An unassuming woman is in my opinion, the single most influential person in learning how to make use of these tools. She’s nonprofit blogger, speaker and trainer Beth Kanter.
At every opportunity, I try to soak in as much of her knowledge and wisdom as possible. Kanter teamed up with Allison Fine to write The Networked Nonprofit that focused on how digital media could revolutionize how social profits work.
More recently, Kanter teamed up with measurement guru K.D. Paine to share how networked nonprofits can evaluate their success in Measuring the Networked Nonprofit. This book is an excellent resource for any nonprofit looking to enhance its evalution no matter how “networked” it may be because increasingly nonprofits are seizing the communications opportunities presented by digital media tools.
As I explained in my last post on measuring the success of your nonprofit communications strategy, a benefit of digital media is the ability to measure it to evaluate your success. So I’m going to delve deeper into what that means by sharing some of the pearls of wisdom found in the Kanter/Paine book.
Social media is about more than fundraising
Not everything your organization does in social media will have a direct causal relationship to donations or earned revenue. Much of social media’s value lies in its ability to help you learn and improve, understand the attitudes and opinions of your stakeholders, and ultimately build relationships.
Networked nonprofits use social media to initiate and nurture relationships with their audiences, thereby building networks of friends, clients, donors volunteers, and stakeholders of all types, incluuding other aligned organizations.
Social fundraising is about increasing the size and strength of your network
… social fundraising’s value to a nonprofit isn’t measured only by funds raised. There can be great value in increasing the size and strength of your network. And there are other benefits of social fundraising, including increasing awareness of your cause, identifying new networks and partners and growing the lifelong value of your donors.
Geoff Livingston says:
the ‘ultimate success metric for the participating nonprofit goes beyond dollars or donors. Social fundraising metrics for success should be the strength of community and return donors. …encouraging nonprofits to build better relationships. Then they they won’t just be good at social media and fundraising once…’
…effective measurement always measure the progress toward the mission, not just the size of the bank account.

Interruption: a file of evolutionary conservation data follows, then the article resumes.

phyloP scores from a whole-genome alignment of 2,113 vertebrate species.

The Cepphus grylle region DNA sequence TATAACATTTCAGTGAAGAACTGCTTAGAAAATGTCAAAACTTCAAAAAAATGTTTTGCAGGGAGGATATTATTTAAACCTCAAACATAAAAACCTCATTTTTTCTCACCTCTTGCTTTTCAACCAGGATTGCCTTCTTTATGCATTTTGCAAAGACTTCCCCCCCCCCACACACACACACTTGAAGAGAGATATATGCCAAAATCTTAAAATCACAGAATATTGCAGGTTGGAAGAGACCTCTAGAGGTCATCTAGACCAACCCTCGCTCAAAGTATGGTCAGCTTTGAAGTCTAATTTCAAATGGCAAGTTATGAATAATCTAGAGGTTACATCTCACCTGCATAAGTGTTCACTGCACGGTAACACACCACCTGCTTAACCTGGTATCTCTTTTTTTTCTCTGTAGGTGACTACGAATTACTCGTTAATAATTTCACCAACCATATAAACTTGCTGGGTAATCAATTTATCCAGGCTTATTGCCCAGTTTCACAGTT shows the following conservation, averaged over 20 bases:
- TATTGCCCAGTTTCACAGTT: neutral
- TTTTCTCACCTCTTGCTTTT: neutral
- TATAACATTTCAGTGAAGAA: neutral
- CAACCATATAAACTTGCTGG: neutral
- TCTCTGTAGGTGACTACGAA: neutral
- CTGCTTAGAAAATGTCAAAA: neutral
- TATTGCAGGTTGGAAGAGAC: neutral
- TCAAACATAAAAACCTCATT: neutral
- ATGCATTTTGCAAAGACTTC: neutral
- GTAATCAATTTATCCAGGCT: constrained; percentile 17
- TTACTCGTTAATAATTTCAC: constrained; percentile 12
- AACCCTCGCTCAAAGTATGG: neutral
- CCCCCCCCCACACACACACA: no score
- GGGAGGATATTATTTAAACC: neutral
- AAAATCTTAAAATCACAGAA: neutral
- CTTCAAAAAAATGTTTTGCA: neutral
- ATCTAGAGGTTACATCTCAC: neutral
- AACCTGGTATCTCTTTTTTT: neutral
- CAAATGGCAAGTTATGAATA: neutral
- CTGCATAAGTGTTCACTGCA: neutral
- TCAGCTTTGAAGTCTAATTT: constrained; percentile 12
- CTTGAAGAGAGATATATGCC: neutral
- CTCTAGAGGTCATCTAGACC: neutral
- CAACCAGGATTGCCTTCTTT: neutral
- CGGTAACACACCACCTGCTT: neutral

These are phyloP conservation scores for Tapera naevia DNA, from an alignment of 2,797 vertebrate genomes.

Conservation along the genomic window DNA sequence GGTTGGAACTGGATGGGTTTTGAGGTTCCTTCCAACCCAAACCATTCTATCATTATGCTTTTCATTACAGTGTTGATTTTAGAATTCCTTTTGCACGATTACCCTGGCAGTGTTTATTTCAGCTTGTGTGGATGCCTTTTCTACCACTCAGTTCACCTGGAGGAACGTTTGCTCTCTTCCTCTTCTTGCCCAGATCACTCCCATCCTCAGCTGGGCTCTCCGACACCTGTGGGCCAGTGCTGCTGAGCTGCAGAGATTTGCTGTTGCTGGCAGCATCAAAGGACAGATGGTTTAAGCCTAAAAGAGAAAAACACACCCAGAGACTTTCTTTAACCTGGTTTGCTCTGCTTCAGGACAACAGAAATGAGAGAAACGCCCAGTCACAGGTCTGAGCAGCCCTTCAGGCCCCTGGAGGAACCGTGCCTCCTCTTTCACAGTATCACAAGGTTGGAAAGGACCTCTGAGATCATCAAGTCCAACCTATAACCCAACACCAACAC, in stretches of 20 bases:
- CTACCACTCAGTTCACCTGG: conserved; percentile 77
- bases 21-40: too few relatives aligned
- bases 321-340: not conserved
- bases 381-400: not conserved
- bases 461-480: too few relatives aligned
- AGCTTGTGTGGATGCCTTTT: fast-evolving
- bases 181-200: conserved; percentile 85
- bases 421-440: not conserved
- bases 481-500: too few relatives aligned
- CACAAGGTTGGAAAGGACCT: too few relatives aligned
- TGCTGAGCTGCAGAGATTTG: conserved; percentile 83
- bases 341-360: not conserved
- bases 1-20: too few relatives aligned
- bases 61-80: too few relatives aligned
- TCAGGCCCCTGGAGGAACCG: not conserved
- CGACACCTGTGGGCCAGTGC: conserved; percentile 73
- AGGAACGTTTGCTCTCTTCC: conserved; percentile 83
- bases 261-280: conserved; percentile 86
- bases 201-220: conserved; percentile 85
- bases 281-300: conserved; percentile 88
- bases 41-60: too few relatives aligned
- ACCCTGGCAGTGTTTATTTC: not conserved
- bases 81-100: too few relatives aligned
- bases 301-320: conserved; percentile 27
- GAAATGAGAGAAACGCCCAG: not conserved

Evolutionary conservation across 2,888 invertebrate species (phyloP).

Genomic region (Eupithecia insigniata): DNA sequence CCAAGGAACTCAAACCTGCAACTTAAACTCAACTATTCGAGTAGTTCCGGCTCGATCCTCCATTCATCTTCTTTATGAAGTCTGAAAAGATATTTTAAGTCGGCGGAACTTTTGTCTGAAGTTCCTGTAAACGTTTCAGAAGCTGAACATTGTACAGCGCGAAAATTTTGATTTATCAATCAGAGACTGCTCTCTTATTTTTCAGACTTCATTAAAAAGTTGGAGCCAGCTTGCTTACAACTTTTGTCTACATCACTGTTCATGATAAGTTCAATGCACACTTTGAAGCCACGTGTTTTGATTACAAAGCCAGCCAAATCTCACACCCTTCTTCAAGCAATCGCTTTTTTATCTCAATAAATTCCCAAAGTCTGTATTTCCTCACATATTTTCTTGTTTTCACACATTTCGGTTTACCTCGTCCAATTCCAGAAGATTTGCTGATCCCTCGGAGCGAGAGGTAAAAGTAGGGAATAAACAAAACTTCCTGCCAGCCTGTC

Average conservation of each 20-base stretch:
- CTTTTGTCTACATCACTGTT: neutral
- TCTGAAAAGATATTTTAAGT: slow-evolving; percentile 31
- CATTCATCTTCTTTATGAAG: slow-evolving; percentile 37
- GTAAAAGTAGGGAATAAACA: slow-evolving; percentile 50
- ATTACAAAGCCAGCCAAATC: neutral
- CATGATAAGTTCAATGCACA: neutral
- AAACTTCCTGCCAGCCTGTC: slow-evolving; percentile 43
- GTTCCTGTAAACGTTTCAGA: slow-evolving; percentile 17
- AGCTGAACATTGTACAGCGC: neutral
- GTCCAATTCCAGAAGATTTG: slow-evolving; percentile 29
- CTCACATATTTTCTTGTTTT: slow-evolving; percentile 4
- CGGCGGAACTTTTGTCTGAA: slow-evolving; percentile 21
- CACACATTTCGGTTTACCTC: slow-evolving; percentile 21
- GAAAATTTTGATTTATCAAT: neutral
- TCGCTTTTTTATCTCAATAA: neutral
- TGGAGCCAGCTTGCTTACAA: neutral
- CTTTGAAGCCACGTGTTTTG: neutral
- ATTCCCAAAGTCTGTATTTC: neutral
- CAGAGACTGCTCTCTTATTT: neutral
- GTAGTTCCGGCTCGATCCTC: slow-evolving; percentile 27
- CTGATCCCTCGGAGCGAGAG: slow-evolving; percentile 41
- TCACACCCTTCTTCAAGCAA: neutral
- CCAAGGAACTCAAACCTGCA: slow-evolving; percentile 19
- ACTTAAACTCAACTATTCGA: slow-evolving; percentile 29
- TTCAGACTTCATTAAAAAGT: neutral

Establish a benchmark
So whether you are measuring fundraising, new memberships or community engagement, you either need to benchmark against your own work over time or find another nonprofit to share data with to understand how good your numbers really are.
Choose your metrics
Social fundraising can drive behavior in many forms beyond just donations, including increasing the size of your network, the sharing of information, subscriptions to your newsletter or RSS feed, web traffic, e-mail responses, attendance at event and trade shows, and votes, to name a few. All are relatively easy to measure once you have a tracking system in place.
As I write, Beth Kanter is collecting samples of nonprofit dashboards to communicate what has been tracked.
Design your program to measure the contribution of specific tactics
Standard fundraising practice is to define a goal and associated metrics for an entire campaign and launch all aspects of the campaign at once. However, if you are going to measue the contribution of social fundraising, you need to be willing to roll out the campaign in phases and measure progress along the way.
Somewhat along the lines of what my point that if all else remains the same you can deduce the effect of what is new. In both cases, it’s about isolating what you want to measure.
Read Measuring the Networked Nonprofit
Looking for more meat on how to measure the networked nonprofit including the measurement of relationships? I encourage you to get your hands on a copy of the book and read it cover to cover.